Court Rules on Cybersquatting Case
Jun. 26, 2000
WASHINGTON (AP) _ A Christmas tree farm in Pennsylvania forced to give up its Internet name in a ``cybersquatting'' dispute lost a Supreme Court appeal Monday.
The court, without comment, turned down arguments by Sporty's Farm that it wrongly was forced to give up the Web site name ``sportys.com'' to another company.
The dispute is between Sporty's and Sportsman's Market of Batavia, Ohio, which sells aviation-related products through mail-order catalogs. Sportsman's registered ``sporty's'' as a trademark in 1985 and uses the name on its catalogs.
In 1995, Omega Engineering of Stamford, Conn., registered the Internet site name sportys.com. Omega makes scientific measurement and control instruments.
Omega formed Sporty's Farm in Sterling, Pa., the following year to grow and sell Christmas trees, and it sold the Internet name to the farm.
Sporty's and Sportsman's sued each other in federal court in Connecticut in 1996. A judge, ruling under the Federal Trademark Dilution Act, decided the farm was harming Sportsman's trademark and ordered the farm to surrender the Internet name.
While the case was being appealed, Congress enacted the Anticybersquatting Consumer Protection Act last November. The law lets trademark holders force other people to give up an Internet name that is identical or very similar to the trademark. It applies to Internet names registered before and after the law took effect.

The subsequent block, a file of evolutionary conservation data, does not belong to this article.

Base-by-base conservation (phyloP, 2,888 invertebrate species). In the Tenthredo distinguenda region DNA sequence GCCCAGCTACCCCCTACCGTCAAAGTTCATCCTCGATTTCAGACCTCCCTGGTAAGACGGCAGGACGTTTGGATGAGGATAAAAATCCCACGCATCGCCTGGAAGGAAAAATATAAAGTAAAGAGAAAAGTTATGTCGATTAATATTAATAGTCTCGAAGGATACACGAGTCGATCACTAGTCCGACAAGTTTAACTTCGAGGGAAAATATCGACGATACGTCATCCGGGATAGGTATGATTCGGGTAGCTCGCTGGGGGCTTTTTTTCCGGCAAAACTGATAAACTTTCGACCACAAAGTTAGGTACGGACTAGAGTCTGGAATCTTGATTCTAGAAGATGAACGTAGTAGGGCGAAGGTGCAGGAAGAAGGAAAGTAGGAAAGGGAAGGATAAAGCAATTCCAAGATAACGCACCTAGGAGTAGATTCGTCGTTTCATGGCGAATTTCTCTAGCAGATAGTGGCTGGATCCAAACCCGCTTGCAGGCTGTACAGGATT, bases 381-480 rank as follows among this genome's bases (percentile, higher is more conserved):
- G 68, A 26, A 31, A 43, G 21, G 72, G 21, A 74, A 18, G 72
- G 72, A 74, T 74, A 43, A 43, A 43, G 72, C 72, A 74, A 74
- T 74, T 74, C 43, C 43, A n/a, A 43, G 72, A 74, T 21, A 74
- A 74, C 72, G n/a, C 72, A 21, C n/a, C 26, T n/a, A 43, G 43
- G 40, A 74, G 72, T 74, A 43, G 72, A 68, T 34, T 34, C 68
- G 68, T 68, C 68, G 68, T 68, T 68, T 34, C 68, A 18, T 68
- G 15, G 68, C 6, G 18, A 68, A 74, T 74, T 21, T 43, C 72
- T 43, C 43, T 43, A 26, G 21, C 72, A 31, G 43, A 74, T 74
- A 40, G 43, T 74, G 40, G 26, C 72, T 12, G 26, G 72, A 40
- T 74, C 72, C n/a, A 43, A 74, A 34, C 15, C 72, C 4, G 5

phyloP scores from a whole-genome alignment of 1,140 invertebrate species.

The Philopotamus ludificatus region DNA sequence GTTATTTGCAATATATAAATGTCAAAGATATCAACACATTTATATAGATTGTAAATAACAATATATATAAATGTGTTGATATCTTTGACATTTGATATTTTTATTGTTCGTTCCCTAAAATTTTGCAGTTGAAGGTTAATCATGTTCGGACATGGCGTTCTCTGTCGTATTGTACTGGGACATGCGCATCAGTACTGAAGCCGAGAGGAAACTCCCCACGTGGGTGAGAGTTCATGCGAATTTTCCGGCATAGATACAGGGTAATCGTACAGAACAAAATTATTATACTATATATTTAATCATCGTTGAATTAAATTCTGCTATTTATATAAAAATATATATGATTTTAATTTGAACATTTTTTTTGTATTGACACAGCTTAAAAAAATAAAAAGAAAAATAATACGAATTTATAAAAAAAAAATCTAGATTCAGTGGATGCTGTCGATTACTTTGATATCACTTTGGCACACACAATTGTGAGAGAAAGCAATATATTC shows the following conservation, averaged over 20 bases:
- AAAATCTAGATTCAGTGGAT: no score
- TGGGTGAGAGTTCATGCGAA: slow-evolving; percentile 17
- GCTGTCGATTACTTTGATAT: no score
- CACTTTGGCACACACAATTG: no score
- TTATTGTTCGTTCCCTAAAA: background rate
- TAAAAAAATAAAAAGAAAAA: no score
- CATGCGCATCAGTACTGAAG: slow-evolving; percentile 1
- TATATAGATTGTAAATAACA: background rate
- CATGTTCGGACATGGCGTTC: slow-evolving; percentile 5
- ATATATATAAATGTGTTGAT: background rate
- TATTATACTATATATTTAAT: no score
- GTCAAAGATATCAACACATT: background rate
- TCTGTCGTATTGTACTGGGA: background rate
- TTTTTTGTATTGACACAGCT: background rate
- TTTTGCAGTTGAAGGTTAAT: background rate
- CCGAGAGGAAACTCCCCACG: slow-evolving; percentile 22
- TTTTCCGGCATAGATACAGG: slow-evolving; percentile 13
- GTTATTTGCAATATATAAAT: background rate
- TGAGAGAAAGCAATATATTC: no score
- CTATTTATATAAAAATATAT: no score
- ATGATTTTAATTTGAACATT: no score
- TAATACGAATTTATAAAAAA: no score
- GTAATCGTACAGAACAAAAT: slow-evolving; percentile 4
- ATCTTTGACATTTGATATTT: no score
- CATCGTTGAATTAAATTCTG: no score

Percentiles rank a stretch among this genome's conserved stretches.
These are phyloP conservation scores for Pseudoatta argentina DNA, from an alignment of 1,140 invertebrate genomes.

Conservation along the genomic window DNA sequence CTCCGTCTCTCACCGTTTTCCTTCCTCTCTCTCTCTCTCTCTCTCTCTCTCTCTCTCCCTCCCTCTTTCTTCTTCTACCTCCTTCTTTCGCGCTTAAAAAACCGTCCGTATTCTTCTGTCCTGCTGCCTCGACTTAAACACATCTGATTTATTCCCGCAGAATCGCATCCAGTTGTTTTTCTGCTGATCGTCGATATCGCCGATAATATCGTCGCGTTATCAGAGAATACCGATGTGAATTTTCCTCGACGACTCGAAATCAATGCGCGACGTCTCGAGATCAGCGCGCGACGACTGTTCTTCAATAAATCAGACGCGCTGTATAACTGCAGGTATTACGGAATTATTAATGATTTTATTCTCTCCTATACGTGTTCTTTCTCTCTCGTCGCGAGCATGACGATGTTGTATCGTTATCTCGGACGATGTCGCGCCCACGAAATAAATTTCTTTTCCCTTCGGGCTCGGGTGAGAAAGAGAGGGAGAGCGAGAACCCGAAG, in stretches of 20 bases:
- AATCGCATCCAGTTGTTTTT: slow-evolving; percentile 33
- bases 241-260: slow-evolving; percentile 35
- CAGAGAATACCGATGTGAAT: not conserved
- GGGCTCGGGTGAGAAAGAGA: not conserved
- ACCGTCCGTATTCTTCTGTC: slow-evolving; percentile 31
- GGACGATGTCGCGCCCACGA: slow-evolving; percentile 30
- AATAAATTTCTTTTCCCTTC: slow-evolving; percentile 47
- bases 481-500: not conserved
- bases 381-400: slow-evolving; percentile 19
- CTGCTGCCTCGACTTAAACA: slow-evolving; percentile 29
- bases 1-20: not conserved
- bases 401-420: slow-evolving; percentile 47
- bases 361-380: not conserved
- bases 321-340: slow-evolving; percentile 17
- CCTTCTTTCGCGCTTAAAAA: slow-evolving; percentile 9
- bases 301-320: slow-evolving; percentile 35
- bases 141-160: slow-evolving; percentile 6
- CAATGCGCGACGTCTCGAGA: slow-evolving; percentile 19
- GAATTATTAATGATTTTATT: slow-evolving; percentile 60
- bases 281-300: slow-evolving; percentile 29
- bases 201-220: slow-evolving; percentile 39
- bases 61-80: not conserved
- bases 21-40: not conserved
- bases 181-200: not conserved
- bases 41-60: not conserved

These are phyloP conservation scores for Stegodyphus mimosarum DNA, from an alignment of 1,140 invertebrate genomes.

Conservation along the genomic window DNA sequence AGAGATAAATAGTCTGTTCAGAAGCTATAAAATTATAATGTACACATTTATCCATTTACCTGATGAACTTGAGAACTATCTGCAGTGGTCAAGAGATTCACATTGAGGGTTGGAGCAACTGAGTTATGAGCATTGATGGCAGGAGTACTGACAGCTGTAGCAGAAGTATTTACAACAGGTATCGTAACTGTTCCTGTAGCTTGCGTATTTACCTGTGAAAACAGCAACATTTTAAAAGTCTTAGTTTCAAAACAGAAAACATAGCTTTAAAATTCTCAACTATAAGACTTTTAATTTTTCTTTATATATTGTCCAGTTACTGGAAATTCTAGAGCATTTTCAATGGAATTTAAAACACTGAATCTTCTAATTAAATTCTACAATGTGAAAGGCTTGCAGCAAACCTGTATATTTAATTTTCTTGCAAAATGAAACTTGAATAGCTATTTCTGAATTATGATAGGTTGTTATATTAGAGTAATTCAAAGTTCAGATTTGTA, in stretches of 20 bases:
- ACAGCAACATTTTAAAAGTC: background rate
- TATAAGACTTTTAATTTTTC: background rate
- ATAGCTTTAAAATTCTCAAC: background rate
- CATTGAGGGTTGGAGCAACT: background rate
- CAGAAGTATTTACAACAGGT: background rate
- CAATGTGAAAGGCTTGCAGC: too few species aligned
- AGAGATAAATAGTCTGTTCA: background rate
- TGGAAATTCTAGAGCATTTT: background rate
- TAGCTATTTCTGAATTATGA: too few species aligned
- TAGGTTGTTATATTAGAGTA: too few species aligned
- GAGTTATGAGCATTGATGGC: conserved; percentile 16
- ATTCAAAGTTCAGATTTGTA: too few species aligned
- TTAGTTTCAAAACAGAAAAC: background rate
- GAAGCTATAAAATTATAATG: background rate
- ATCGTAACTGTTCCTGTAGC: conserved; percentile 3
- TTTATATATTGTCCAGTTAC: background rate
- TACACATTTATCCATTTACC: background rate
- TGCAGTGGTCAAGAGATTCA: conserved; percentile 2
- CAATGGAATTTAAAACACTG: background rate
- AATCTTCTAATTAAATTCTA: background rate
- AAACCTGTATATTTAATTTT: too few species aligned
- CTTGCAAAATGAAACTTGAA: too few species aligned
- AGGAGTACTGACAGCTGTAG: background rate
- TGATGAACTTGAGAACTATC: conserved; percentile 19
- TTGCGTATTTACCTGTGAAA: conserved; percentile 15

Last February, the 2nd U.S. Circuit Court of Appeals relied on the new law as it upheld the judge's ruling. The appeals court said it need not send the case back to the judge because his findings were sufficient to allow the appeals court to apply the new law.
The 2nd Circuit court said there was ``overwhelming evidence'' that Sporty's Farm acted with bad faith. Omega was trying to keep Sportsman's from using the ``sporty's'' name on the Internet because Omega planned to begin competing with Sportsman's in the aviation consumer market, the appeals court said.
The farm's lawyers told the justices the case should have been returned to the lower court. The appeal also said that forcing Sporty's to give up its Internet name was an unlawful taking of its property without compensation.
The case is Sporty's Farm v. Sportsman's Market, 99-1752.
On the Net: For the appeals court ruling: http://www.uscourts.gov/links.html and click on 2nd Circuit.